It has been two years since trombonist William Carn's previous record, Other Stories
(Self Published, 2006). Lessons Learned
uses the same band and, as would be expected, demonstrates growth from everyone involved, but especially Carn himself.
Carn has always been completely at ease with the technical demands of the trombone, hence the most obvious growth is in his compositions and their arrangement. Although he states in the notes that he hopes the music "conveys the hardship, humour [sic], and frustration that I've found so very inspirational," it stands on its own.
His quintet includes saxophonist Kelly Jefferson, who showed on his own album Spark
(Self Published, 2005), that he has something to say, and pianist David Braid
, whose career as a leader in his own right continues to shine. Bassist Kieran Overs and drummer Anthony Michelli make up the rhythm section.
Carn's arrangements create a group sound and texture, and are not mere vehicles for him to blow. Each piece has a unique identity that only starts with the melody and its harmony, but is also solidified by such things as the bass line, which he likes to double with the piano's left hand.
The solos grow organically out of the arrangement, and the player must be aware of the role his solo plays in the dramatic structure of the piece. Each solo has a task to fulfill and it must not just follow the harmony, the melody or even the accompaniment. Instead, it needs to carry the whole structure forward towards its resolution point. There are many points where one can hear how the band moves in response to the soloist.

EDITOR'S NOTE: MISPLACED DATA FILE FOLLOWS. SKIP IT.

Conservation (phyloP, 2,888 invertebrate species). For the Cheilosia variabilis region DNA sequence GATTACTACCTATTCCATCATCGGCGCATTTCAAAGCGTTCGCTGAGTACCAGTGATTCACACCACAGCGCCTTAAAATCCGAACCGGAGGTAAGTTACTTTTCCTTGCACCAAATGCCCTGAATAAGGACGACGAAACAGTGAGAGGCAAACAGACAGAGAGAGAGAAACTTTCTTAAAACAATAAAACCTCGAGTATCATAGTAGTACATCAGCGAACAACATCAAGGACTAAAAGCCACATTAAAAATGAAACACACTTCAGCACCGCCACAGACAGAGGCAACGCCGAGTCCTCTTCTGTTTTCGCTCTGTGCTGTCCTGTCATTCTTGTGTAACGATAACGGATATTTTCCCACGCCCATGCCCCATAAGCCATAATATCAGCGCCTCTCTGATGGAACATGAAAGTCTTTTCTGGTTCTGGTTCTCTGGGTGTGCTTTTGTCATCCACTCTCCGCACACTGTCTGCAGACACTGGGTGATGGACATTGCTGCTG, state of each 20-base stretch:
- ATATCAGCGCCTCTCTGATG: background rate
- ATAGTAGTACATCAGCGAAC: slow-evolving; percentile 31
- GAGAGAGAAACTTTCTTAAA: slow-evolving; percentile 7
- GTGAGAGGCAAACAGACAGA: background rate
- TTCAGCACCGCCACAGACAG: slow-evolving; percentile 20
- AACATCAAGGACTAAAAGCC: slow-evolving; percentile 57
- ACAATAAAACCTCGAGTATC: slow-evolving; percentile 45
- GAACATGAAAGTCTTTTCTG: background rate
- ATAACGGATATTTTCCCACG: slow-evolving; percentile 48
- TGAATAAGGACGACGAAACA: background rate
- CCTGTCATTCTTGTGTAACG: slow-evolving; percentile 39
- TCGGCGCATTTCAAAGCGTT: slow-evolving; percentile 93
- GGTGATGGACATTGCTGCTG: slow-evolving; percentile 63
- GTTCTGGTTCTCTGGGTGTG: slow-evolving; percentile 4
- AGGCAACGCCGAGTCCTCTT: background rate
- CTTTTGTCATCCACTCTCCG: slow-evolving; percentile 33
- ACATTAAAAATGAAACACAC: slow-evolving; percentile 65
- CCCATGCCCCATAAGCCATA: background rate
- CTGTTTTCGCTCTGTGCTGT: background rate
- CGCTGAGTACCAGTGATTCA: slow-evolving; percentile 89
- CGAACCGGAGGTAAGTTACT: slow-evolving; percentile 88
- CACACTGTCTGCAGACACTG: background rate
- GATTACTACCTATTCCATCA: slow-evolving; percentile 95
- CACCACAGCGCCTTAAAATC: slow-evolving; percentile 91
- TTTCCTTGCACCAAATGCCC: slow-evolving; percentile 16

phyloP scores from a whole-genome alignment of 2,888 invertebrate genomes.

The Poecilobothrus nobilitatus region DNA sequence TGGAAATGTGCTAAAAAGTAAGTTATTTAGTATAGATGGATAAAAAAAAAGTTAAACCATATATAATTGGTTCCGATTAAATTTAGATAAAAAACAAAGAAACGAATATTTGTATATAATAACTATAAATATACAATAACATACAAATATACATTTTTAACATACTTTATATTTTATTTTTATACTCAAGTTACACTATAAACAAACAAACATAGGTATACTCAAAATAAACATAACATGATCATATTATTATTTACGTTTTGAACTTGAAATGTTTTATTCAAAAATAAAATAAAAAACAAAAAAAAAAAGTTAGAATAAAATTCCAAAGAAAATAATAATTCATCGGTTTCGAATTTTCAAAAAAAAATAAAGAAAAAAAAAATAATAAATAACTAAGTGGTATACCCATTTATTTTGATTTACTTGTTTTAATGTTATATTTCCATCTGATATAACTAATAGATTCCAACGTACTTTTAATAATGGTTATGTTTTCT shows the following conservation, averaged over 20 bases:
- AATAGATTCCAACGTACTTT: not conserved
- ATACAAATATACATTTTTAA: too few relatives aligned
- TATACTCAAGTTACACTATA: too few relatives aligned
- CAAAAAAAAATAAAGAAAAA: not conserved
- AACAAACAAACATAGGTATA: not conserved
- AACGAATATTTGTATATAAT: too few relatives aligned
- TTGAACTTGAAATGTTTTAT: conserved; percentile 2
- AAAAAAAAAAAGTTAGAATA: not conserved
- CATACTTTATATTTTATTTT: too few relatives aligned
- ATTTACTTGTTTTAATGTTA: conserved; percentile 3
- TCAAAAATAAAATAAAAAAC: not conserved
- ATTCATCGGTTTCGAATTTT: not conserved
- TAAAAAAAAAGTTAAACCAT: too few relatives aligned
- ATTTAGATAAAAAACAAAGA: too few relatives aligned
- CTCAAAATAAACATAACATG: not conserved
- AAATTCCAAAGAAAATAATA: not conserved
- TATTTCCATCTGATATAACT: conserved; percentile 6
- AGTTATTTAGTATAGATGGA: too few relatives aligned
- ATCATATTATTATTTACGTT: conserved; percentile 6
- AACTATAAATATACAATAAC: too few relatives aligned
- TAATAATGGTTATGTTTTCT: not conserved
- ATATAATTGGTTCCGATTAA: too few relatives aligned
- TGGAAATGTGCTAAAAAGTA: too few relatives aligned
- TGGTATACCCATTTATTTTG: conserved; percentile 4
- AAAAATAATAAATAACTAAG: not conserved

Jefferson and especially Braid are marvelous and exemplify how everything works in the tune "Go Figure." As he did in Other Stories
, Braid attracts attention by doing the simplest things very well. His solo is one long line with many twists and turns, varying note groupings and differing touches that surprise from moment to moment, pulling the music along. When Carn solos afterward, Braid does not just comp, but echoes his line while providing harmony and motion. Jefferson then takes over and gives a musical speech with lots of space that Braid, Overs and Michelli respond instantly to, and which Overs himself answers.
The younger Canadian scene, which includes these players and extends outward to people like saxophonists Tara Davidson and Mike Murley, has a common underlying lightness, optimism and buoyancy that is enormously refreshing, even on the more poignant ballads. Lessons Learned
is music which makes an impression from many details that Carn has laid out and which are developed by the group. The complexity is not apparent because it is so naturally organized, making the music rewarding for both body and mind.